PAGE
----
a room with a view. A municipal building in the square in front of the Pantheon had a wedding ceremony going on. Colorful confetti was thrown over the coulee as they left the building. A crowd of guests stood in the street afterwards. A wedding photographer took pictures of the couple with the Pantheon as a backdrop. There was no mad rush to get to a reception. A large vintage sedan with its chauffeur was waiting at the corner.
This view was from the hotel window and it was the first sketch I did in Paris after I opened the window shutters. It was obvious from the start that there would be no shortage of interesting subjects in this city. Terry and I went inside the Pantheon to look around. In the basement there were catacombs with crypts. One room held the remains of authors Victor Hugo, 1807-1885, and Emile Zola, 1840-1902. The Pantheon had a huge pendulum suspended from the large central dome. There was an exhibit of original manuscripts from Jean Jacques Rousseau. Terry and I looked through but didn't linger. Murals and statuary decorated every corner and alcove of the interior. One huge room housed a scale model of the Pantheon itself.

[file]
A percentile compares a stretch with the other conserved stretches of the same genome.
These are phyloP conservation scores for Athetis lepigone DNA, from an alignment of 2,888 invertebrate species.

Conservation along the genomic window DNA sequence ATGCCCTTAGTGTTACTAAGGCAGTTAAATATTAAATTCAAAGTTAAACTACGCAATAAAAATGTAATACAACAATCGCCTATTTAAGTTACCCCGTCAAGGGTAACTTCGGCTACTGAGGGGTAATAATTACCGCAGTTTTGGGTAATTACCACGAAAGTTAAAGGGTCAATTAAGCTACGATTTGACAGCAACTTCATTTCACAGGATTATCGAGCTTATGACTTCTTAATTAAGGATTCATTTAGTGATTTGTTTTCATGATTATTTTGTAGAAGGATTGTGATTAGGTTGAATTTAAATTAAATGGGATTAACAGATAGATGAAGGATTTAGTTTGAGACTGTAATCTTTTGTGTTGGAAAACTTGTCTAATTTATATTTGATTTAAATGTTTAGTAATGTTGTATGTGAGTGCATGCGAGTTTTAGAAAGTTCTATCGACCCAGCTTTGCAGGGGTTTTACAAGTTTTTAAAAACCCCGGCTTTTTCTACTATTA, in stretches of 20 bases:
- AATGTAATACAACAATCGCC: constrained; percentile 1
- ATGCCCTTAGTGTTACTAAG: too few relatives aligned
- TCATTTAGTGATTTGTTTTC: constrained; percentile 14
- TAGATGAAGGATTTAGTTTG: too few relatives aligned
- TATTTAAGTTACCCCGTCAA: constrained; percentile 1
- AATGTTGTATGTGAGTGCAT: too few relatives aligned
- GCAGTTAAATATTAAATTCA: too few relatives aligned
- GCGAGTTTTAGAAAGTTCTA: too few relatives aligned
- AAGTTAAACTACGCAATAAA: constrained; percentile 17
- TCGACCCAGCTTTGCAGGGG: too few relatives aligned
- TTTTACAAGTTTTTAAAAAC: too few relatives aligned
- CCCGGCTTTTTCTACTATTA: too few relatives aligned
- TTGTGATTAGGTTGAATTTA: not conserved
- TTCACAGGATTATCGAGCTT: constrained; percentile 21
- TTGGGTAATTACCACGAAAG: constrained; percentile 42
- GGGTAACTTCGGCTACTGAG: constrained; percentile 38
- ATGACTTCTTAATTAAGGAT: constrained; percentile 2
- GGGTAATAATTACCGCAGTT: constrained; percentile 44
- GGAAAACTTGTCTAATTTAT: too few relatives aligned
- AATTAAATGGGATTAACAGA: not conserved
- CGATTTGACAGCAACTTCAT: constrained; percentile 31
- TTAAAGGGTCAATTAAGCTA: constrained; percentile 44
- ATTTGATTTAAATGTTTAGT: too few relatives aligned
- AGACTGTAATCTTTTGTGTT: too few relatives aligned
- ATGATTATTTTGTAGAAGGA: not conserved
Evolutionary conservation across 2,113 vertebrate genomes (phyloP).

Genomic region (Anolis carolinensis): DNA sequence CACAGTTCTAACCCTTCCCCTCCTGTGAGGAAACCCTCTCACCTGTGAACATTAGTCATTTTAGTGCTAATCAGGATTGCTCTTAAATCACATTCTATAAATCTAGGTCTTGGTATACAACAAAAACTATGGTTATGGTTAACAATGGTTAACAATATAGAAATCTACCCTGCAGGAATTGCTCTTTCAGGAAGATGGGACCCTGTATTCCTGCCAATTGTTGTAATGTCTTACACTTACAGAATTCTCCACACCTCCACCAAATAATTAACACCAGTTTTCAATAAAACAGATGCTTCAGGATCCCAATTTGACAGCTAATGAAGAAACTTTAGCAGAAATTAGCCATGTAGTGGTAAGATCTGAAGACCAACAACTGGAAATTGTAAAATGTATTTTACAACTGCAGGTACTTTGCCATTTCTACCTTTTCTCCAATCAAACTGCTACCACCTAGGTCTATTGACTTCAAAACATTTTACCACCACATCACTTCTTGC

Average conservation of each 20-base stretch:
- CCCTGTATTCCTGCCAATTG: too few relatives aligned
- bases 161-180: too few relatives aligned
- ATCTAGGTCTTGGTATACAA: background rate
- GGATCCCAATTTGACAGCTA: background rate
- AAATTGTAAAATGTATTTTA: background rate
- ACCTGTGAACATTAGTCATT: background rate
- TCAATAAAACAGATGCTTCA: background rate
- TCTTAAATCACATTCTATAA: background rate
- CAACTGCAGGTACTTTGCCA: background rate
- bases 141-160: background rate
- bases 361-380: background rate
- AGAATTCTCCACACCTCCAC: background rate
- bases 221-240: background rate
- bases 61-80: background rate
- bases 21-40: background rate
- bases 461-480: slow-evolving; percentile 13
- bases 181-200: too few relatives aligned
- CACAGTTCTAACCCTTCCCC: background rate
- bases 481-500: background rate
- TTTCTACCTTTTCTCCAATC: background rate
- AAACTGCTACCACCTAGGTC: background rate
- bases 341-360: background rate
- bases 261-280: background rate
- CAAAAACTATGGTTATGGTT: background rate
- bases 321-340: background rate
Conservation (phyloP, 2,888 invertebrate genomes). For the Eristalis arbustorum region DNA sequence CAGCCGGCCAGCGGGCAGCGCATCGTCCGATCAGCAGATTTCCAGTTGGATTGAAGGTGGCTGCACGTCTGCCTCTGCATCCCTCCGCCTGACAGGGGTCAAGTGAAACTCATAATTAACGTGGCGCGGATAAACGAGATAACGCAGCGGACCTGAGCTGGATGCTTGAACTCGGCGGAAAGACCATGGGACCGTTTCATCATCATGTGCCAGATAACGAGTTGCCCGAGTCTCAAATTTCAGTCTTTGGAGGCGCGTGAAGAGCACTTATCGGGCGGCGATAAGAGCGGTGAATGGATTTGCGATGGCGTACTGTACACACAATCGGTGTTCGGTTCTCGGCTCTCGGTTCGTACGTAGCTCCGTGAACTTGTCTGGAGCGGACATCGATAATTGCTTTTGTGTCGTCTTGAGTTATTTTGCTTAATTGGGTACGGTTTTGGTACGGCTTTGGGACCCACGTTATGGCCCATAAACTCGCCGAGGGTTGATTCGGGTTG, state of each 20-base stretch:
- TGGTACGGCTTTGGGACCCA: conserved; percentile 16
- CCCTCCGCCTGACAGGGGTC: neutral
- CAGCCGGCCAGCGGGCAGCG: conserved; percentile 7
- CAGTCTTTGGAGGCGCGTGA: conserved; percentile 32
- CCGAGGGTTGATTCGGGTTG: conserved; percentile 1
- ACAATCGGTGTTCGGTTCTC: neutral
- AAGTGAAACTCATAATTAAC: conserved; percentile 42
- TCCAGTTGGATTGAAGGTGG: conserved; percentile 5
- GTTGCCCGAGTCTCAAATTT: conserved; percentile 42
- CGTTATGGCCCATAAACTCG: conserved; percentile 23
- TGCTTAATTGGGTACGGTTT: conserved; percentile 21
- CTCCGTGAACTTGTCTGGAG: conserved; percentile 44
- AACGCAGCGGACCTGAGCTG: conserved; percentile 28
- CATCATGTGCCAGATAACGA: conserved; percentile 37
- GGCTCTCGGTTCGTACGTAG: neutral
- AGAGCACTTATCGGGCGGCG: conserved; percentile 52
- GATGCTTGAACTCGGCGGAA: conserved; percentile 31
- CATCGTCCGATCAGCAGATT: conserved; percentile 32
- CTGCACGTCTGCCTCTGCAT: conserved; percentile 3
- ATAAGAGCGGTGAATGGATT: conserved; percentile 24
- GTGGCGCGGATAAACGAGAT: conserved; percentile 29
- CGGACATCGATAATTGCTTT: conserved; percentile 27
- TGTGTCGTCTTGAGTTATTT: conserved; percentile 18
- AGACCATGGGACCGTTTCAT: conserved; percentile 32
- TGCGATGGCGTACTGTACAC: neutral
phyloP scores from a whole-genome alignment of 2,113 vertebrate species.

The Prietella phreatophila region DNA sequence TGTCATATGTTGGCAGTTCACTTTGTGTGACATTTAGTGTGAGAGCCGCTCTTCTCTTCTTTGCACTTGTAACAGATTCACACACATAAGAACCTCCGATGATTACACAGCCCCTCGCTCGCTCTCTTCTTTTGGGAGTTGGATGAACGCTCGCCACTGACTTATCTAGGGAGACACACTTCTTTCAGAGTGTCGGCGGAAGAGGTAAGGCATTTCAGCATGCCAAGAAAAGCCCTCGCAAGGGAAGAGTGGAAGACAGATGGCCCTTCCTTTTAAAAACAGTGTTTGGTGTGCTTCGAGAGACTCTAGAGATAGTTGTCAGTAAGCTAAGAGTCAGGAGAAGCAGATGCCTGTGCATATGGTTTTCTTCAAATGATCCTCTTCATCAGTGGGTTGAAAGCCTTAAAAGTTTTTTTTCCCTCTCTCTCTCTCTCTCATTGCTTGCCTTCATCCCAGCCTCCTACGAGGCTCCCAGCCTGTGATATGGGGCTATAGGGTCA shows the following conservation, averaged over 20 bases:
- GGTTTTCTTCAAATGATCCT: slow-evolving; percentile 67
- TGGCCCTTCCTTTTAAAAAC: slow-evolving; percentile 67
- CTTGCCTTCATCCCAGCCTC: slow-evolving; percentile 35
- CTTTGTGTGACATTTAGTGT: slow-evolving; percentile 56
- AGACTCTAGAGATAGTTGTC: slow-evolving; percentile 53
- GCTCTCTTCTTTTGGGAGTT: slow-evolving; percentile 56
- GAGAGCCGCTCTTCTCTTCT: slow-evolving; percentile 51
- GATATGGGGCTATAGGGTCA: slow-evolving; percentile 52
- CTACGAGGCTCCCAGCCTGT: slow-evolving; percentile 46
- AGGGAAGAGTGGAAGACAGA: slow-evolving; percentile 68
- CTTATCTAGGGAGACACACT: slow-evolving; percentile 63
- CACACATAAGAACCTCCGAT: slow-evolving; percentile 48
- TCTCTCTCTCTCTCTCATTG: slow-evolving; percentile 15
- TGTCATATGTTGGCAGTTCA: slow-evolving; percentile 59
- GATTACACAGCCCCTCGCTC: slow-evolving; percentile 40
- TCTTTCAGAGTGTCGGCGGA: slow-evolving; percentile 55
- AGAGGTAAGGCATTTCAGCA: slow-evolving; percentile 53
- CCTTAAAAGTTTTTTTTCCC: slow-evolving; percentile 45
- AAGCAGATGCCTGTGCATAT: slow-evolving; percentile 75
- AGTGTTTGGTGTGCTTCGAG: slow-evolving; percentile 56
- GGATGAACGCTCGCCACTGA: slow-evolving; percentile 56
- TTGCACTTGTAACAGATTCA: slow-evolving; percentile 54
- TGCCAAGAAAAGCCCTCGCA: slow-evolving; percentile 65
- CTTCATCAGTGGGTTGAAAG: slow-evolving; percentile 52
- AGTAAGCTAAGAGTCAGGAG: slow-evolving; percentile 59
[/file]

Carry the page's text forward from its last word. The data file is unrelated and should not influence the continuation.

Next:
It was good that our hotel was near this major landmark since it helped us navigate back after we got lost on the myriad of angular rooked streets of Paris. Inevitably we were always lost since there was no grid pattern to follow. Streets would often end at public places and only a few of thee street names ever seemed to actually be on the map. Once while I was trying to read the map, a little old French lady walked right into me to push me aside. She was like an ant unable to consider the notion of walking around. The country celebrates youth even more than America, so perhaps that is why the older ladies seem so bitter. I eventually abandoned the maps and wandered the streets by instinct and feel. Every turn would result in another stunning find so that is when the adventure begins. It only became important to get a feel for where the River Seine was in relation to where we were.